June is Black Music Month in the United States – even though we should celebrate Black Music Month every day because of its profound influence on American culture. In his useful study Lift Every Voice: The History of African American Music (2009), Burton W. Peretti wrote,
“African American music is one of the treasures of the United States. Spirituals, ragtime, the blues, jazz, rhythm and blues, gospel, soul and hip hop –among other styles—are some of the richest and most distinctive products of our national culture. Developed in the face of centuries of racial discrimination, poverty and other challenges, this music testifies to the resilience of African and Caribbean musical origins and the creativity of individuals, families, and communities.”
Historically Black Colleges and Universities (HBCUs) played an important role in nurturing the artists that created Black music. Like the plantations that spawned the great blues artists of the early twentieth century, or the inner cities from which came the dulcet tones of soul, the improvisational experiments of jazz, and the pulsing beats of funk, HBCUs have produced an extensive roster of distinguished graduates.
In fact, HBCU graduates have made their mark across the entire musical spectrum and in every genre, but have been most influential in popular music. A brief list of these HBCU grads proves the significant role that they have played in shaping the sound of American music:
- Lionel Richie, singer-songwriter, producer, and musician, began his musical career when he met fellow freshman at Tuskegee University and formed the Commodores, who would reach chart-topping success. Richie later pursued a solo career that made him one of the best- selling musical artists of all time. A multiple Grammy winner, he co-authored and performed on the best-selling single “We Are the World,” which raised money for famine relief in Africa.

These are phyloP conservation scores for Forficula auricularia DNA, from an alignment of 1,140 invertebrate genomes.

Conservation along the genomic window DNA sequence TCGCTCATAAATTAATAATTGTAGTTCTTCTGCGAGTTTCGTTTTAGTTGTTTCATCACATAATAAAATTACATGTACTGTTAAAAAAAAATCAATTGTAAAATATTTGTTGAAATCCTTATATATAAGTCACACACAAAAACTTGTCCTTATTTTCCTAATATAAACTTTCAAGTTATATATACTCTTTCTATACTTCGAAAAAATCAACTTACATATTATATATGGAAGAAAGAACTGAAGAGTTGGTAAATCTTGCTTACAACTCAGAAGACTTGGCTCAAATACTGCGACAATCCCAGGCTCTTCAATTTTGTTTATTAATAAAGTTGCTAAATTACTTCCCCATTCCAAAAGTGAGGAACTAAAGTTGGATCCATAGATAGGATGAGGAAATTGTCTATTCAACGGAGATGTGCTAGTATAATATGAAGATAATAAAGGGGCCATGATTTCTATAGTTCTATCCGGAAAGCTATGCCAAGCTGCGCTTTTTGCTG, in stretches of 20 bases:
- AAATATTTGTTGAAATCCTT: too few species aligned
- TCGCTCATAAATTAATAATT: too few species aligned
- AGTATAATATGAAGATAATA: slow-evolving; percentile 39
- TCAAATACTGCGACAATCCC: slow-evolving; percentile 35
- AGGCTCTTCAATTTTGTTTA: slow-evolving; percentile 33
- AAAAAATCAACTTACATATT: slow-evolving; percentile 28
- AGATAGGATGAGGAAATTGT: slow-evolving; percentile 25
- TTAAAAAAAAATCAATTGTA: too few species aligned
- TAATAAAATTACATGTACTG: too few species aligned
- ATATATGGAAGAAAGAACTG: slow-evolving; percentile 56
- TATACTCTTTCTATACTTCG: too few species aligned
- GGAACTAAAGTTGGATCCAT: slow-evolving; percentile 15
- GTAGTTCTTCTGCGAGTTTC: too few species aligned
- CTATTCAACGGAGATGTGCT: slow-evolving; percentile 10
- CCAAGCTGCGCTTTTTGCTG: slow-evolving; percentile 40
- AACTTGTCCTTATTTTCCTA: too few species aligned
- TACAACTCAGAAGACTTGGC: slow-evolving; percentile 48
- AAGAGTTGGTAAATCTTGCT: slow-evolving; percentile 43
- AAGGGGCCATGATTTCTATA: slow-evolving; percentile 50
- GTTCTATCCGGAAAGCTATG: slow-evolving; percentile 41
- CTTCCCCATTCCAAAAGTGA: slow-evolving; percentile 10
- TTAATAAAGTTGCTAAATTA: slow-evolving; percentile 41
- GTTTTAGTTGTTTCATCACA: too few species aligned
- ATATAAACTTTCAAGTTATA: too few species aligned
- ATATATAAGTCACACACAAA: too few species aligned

- Common (birth name Lonnie Rashid Lynn, Jr.) attended Florida A&M University under an academic scholarship and earned a degree in business administration before he followed his passion to rap. He currently performs and promotes education programs through his Common Ground Foundation.
- Roberta Flack won a music scholarship to Howard University and taught music and sang in clubs before she got a number one hit with what would become her signature song, “The First Time Ever I Saw Your Face.” She collaborated with fellow Howard alum Donny Hathaway on several other hit records and won multiple Grammy Awards.
- Cassandra Wilson earned a degree in mass communications from Jackson State University before she went on to become one of the most successful jazz singers of the modern era. She has won Grammys, been honored by Down Beat magazine and the Montreal Jazz Festival, and been included in the Mississippi Blues Trail.
In addition to these artist, there are many more Black musicians who chose to pursue their musical careers rather than complete their degrees, but still count their time at HBCUs as decisive influences on their artistic development, including singer and producer Deniece Williams (Morgan State University), rapper and entrepreneur Sean “Diddy” Combs (Howard University), and neo-soul pioneer Erykah Badu (Grambling State University).
It’s long been obvious that Historically Black Colleges and Universities produce great scholars, scientists, and leaders, but it’s important to recognize that HBCUs create an environment in which creativity can be expressed in multiple ways. The many musical contributions from HBCU alums show just how well HBCUs foster an environment in which the pursuit of excellence in all fields is encouraged. The next time you find yourself in class, look around at your classmates: who in the room might be the next great singer, composer, or musician? Will it be you?
If I’m not mistaken, I thought Common didn’t actually graduate from FAMU, although he attended for a couple years. He speaks on his experience in his book “One Day It’ll All Make Sense” but clearly notes that he ended up leaving FAMU.